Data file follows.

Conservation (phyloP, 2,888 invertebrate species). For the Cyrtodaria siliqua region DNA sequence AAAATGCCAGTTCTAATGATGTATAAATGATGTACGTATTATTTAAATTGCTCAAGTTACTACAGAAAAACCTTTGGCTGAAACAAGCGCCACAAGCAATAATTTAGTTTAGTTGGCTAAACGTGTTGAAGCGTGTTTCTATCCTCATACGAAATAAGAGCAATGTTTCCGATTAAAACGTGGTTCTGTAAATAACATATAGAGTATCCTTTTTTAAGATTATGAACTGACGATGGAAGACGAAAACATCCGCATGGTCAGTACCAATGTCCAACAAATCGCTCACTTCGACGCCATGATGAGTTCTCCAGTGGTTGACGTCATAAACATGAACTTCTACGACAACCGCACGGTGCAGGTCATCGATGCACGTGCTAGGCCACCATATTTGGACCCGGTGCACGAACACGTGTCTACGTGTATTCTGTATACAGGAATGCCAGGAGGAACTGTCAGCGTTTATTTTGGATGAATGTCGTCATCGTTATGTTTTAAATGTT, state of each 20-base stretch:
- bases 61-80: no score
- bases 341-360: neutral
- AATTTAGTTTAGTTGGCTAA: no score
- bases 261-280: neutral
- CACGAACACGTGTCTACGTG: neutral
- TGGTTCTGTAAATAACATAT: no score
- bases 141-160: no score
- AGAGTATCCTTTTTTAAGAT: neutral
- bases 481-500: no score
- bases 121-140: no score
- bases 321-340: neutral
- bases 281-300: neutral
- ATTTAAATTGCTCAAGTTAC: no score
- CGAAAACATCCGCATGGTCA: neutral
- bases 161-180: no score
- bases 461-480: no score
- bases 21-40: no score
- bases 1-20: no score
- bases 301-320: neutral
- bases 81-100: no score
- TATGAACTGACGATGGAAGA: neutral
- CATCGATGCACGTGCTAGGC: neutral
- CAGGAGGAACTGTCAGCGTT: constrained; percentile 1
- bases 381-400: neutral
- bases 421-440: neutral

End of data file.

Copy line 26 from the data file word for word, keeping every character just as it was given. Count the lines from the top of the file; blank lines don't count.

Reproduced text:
- bases 421-440: neutral